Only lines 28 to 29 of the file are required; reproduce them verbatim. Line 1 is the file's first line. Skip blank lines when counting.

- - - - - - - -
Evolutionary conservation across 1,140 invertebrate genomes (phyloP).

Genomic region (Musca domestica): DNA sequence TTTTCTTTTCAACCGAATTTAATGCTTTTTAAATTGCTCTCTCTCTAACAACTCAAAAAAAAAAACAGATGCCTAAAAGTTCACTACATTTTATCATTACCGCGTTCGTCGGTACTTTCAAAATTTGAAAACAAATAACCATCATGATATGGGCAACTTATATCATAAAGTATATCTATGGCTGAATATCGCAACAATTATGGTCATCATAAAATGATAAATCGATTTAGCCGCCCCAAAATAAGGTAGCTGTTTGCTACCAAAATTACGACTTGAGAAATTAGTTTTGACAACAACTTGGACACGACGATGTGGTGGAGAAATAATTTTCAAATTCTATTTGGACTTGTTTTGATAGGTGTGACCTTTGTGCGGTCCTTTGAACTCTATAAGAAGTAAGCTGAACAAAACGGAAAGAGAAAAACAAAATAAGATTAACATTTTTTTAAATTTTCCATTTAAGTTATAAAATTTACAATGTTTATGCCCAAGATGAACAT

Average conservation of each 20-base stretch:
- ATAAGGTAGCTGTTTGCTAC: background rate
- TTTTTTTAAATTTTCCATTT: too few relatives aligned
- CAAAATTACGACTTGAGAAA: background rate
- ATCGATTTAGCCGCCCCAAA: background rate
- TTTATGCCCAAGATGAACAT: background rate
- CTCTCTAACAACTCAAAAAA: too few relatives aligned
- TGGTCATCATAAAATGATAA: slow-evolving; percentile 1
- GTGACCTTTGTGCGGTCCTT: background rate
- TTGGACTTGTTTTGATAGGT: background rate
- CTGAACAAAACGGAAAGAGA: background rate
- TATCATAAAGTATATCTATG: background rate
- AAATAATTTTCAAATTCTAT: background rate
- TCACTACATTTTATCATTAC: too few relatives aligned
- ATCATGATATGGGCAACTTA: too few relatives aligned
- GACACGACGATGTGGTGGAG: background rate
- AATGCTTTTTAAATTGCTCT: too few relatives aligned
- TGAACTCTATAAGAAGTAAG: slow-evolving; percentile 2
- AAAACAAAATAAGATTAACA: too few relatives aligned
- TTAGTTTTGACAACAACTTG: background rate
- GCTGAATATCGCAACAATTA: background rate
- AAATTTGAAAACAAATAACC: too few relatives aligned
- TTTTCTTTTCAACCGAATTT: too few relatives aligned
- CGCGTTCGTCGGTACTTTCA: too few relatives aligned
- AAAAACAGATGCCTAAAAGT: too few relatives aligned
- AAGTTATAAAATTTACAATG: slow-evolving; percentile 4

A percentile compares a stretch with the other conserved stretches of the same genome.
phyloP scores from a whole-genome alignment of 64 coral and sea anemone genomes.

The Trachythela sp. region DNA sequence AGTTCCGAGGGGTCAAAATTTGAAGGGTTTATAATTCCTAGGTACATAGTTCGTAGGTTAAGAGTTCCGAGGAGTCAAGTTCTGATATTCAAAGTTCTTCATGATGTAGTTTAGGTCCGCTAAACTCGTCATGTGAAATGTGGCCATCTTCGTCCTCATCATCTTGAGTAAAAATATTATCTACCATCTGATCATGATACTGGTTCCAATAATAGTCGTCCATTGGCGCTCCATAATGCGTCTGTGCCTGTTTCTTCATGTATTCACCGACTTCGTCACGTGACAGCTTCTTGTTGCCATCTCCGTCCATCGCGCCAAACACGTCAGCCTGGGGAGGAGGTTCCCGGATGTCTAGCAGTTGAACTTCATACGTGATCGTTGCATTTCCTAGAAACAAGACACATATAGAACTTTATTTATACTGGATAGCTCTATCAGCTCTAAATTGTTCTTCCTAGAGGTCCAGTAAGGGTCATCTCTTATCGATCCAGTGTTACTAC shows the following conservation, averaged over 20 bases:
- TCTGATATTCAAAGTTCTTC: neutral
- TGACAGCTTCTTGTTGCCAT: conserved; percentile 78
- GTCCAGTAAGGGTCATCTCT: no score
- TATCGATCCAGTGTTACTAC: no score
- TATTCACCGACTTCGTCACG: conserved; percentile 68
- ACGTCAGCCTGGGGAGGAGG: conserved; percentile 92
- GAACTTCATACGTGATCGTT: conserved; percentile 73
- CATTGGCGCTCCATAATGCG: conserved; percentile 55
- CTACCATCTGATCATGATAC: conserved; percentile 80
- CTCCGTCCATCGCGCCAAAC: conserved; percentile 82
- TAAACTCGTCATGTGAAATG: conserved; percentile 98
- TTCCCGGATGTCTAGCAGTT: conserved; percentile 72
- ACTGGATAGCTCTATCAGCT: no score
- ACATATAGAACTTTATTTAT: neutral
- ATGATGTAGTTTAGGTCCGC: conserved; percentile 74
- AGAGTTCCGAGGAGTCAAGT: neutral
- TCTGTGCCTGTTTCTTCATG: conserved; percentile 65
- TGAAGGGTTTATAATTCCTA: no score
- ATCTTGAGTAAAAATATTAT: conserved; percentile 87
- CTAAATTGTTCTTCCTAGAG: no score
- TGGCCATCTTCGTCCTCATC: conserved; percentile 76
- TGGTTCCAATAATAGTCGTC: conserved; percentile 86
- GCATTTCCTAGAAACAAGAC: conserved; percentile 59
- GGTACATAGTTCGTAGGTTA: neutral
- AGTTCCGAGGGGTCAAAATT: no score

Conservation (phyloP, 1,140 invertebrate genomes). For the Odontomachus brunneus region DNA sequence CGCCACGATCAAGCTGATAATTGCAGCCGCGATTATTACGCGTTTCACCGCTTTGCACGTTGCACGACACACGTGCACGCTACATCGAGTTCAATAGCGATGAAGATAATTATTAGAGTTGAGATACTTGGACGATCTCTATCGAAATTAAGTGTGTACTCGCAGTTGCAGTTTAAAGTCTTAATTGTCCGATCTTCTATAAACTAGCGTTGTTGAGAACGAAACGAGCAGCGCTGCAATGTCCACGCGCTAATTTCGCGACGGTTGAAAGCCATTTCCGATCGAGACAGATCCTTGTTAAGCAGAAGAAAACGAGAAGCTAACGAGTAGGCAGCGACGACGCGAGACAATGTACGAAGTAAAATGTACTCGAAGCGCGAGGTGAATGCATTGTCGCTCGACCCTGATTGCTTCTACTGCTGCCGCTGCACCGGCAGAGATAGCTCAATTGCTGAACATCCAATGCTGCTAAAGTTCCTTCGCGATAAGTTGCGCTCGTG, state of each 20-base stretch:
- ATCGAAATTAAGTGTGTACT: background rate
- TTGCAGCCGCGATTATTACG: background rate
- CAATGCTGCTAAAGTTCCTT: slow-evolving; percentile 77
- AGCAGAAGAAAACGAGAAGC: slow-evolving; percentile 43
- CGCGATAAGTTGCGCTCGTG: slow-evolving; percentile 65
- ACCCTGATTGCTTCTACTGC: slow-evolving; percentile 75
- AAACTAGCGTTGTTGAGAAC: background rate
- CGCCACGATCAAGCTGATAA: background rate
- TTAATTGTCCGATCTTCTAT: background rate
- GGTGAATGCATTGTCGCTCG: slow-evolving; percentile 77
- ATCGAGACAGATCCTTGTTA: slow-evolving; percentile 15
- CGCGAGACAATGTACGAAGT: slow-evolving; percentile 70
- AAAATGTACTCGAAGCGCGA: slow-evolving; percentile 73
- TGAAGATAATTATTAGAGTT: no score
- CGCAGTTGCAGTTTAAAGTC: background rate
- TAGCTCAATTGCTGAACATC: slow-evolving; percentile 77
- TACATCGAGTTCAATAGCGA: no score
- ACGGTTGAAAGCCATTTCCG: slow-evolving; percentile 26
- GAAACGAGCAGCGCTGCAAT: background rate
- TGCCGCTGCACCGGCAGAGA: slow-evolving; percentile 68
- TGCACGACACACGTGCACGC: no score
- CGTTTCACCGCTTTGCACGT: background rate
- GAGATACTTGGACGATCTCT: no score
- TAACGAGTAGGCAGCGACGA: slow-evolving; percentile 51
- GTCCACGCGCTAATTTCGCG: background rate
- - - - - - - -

- AAGTTATAAAATTTACAATG: slow-evolving; percentile 4

A percentile compares a stretch with the other conserved stretches of the same genome.